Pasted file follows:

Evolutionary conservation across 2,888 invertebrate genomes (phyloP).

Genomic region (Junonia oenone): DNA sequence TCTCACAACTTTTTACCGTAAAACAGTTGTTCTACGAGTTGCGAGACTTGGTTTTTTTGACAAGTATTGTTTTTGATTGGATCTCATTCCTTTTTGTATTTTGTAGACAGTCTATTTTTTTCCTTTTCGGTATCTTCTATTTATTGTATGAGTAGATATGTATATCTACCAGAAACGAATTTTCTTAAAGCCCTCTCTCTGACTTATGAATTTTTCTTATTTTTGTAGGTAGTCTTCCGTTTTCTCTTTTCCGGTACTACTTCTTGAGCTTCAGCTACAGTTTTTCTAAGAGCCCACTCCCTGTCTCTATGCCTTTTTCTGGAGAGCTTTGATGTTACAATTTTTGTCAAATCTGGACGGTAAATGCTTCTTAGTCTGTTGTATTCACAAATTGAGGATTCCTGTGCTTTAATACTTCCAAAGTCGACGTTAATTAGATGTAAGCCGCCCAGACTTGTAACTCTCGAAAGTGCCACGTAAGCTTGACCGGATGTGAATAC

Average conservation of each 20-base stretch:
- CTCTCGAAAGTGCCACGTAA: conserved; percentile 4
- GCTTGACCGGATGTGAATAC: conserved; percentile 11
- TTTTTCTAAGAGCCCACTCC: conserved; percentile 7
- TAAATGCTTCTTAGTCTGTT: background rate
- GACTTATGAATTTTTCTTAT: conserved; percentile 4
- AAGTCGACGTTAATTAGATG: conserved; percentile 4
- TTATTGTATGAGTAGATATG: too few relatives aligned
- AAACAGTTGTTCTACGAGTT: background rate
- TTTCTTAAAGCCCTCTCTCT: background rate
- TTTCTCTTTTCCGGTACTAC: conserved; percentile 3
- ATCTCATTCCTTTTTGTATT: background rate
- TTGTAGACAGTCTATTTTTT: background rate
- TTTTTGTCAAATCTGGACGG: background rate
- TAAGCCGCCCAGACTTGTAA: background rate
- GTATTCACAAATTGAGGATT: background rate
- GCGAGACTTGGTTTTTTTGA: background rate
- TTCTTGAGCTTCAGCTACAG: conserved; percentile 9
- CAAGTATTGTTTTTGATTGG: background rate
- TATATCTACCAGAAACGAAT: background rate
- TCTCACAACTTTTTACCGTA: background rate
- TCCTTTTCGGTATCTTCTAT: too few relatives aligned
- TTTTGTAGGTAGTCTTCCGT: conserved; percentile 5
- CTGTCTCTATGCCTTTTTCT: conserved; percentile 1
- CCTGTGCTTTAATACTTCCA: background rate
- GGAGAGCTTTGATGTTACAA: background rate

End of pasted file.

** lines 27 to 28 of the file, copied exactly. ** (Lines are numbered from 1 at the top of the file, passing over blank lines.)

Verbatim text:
- CCTGTGCTTTAATACTTCCA: background rate
- GGAGAGCTTTGATGTTACAA: background rate